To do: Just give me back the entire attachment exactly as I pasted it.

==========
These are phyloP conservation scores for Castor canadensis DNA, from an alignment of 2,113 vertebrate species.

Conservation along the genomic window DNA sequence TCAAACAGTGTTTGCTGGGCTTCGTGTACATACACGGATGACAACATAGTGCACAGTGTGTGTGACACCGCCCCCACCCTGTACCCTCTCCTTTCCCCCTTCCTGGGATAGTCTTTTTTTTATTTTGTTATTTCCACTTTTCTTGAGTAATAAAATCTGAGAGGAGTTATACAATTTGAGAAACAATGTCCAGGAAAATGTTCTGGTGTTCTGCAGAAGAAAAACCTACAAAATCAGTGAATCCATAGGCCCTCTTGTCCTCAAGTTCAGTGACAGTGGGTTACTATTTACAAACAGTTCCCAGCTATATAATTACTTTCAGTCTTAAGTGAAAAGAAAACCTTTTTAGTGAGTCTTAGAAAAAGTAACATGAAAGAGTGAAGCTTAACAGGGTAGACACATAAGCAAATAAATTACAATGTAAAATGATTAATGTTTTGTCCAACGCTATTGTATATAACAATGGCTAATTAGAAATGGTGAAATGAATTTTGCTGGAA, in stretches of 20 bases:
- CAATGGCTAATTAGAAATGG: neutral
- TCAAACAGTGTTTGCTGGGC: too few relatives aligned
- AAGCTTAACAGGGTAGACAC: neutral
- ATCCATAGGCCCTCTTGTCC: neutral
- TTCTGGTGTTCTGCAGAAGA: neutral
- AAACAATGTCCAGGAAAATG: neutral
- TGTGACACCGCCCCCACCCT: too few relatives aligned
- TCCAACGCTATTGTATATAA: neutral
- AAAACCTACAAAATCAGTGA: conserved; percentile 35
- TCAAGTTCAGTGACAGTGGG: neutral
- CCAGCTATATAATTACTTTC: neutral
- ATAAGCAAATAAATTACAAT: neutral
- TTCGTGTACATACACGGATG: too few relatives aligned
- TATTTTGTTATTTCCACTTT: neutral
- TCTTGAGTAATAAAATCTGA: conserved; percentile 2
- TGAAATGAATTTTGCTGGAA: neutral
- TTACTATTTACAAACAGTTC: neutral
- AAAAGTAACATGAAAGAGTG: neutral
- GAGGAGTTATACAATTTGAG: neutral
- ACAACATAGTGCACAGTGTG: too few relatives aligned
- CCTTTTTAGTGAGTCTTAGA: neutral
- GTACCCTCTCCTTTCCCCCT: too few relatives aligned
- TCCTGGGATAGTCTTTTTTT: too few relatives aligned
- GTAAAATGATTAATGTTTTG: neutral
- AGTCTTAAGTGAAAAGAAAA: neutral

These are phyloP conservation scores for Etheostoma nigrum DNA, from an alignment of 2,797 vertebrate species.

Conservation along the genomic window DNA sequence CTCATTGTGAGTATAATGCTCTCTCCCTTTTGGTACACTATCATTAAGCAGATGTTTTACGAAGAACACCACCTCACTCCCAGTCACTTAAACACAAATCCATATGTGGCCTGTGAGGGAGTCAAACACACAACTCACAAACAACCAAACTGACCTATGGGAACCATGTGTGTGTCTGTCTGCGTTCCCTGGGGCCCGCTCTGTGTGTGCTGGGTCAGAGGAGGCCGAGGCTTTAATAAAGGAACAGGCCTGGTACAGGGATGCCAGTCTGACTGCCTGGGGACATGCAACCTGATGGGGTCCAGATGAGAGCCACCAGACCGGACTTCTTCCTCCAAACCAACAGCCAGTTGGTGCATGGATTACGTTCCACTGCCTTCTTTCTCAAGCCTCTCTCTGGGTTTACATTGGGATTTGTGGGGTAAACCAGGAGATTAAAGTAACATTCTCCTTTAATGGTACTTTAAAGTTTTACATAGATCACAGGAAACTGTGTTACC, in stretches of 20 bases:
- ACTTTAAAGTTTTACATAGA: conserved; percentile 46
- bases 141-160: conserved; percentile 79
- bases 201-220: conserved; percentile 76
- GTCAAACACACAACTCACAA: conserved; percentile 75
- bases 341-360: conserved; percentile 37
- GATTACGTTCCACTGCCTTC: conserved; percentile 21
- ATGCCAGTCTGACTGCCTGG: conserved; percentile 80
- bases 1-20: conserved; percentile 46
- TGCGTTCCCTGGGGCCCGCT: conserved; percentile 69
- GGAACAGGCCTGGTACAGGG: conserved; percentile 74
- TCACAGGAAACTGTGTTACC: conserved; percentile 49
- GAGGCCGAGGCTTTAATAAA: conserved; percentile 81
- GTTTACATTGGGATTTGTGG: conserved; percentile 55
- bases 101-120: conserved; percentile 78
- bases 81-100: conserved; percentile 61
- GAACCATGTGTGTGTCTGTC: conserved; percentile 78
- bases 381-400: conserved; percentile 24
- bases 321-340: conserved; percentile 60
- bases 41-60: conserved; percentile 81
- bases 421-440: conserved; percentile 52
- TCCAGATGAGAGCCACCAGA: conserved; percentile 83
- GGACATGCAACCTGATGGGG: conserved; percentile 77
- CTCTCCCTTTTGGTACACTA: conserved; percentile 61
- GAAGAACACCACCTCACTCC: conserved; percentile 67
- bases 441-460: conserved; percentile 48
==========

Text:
These are phyloP conservation scores for Castor canadensis DNA, from an alignment of 2,113 vertebrate species.

Conservation along the genomic window DNA sequence TCAAACAGTGTTTGCTGGGCTTCGTGTACATACACGGATGACAACATAGTGCACAGTGTGTGTGACACCGCCCCCACCCTGTACCCTCTCCTTTCCCCCTTCCTGGGATAGTCTTTTTTTTATTTTGTTATTTCCACTTTTCTTGAGTAATAAAATCTGAGAGGAGTTATACAATTTGAGAAACAATGTCCAGGAAAATGTTCTGGTGTTCTGCAGAAGAAAAACCTACAAAATCAGTGAATCCATAGGCCCTCTTGTCCTCAAGTTCAGTGACAGTGGGTTACTATTTACAAACAGTTCCCAGCTATATAATTACTTTCAGTCTTAAGTGAAAAGAAAACCTTTTTAGTGAGTCTTAGAAAAAGTAACATGAAAGAGTGAAGCTTAACAGGGTAGACACATAAGCAAATAAATTACAATGTAAAATGATTAATGTTTTGTCCAACGCTATTGTATATAACAATGGCTAATTAGAAATGGTGAAATGAATTTTGCTGGAA, in stretches of 20 bases:
- CAATGGCTAATTAGAAATGG: neutral
- TCAAACAGTGTTTGCTGGGC: too few relatives aligned
- AAGCTTAACAGGGTAGACAC: neutral
- ATCCATAGGCCCTCTTGTCC: neutral
- TTCTGGTGTTCTGCAGAAGA: neutral
- AAACAATGTCCAGGAAAATG: neutral
- TGTGACACCGCCCCCACCCT: too few relatives aligned
- TCCAACGCTATTGTATATAA: neutral
- AAAACCTACAAAATCAGTGA: conserved; percentile 35
- TCAAGTTCAGTGACAGTGGG: neutral
- CCAGCTATATAATTACTTTC: neutral
- ATAAGCAAATAAATTACAAT: neutral
- TTCGTGTACATACACGGATG: too few relatives aligned
- TATTTTGTTATTTCCACTTT: neutral
- TCTTGAGTAATAAAATCTGA: conserved; percentile 2
- TGAAATGAATTTTGCTGGAA: neutral
- TTACTATTTACAAACAGTTC: neutral
- AAAAGTAACATGAAAGAGTG: neutral
- GAGGAGTTATACAATTTGAG: neutral
- ACAACATAGTGCACAGTGTG: too few relatives aligned
- CCTTTTTAGTGAGTCTTAGA: neutral
- GTACCCTCTCCTTTCCCCCT: too few relatives aligned
- TCCTGGGATAGTCTTTTTTT: too few relatives aligned
- GTAAAATGATTAATGTTTTG: neutral
- AGTCTTAAGTGAAAAGAAAA: neutral

These are phyloP conservation scores for Etheostoma nigrum DNA, from an alignment of 2,797 vertebrate species.

Conservation along the genomic window DNA sequence CTCATTGTGAGTATAATGCTCTCTCCCTTTTGGTACACTATCATTAAGCAGATGTTTTACGAAGAACACCACCTCACTCCCAGTCACTTAAACACAAATCCATATGTGGCCTGTGAGGGAGTCAAACACACAACTCACAAACAACCAAACTGACCTATGGGAACCATGTGTGTGTCTGTCTGCGTTCCCTGGGGCCCGCTCTGTGTGTGCTGGGTCAGAGGAGGCCGAGGCTTTAATAAAGGAACAGGCCTGGTACAGGGATGCCAGTCTGACTGCCTGGGGACATGCAACCTGATGGGGTCCAGATGAGAGCCACCAGACCGGACTTCTTCCTCCAAACCAACAGCCAGTTGGTGCATGGATTACGTTCCACTGCCTTCTTTCTCAAGCCTCTCTCTGGGTTTACATTGGGATTTGTGGGGTAAACCAGGAGATTAAAGTAACATTCTCCTTTAATGGTACTTTAAAGTTTTACATAGATCACAGGAAACTGTGTTACC, in stretches of 20 bases:
- ACTTTAAAGTTTTACATAGA: conserved; percentile 46
- bases 141-160: conserved; percentile 79
- bases 201-220: conserved; percentile 76
- GTCAAACACACAACTCACAA: conserved; percentile 75
- bases 341-360: conserved; percentile 37
- GATTACGTTCCACTGCCTTC: conserved; percentile 21
- ATGCCAGTCTGACTGCCTGG: conserved; percentile 80
- bases 1-20: conserved; percentile 46
- TGCGTTCCCTGGGGCCCGCT: conserved; percentile 69
- GGAACAGGCCTGGTACAGGG: conserved; percentile 74
- TCACAGGAAACTGTGTTACC: conserved; percentile 49
- GAGGCCGAGGCTTTAATAAA: conserved; percentile 81
- GTTTACATTGGGATTTGTGG: conserved; percentile 55
- bases 101-120: conserved; percentile 78
- bases 81-100: conserved; percentile 61
- GAACCATGTGTGTGTCTGTC: conserved; percentile 78
- bases 381-400: conserved; percentile 24
- bases 321-340: conserved; percentile 60
- bases 41-60: conserved; percentile 81
- bases 421-440: conserved; percentile 52
- TCCAGATGAGAGCCACCAGA: conserved; percentile 83
- GGACATGCAACCTGATGGGG: conserved; percentile 77
- CTCTCCCTTTTGGTACACTA: conserved; percentile 61
- GAAGAACACCACCTCACTCC: conserved; percentile 67
- bases 441-460: conserved; percentile 48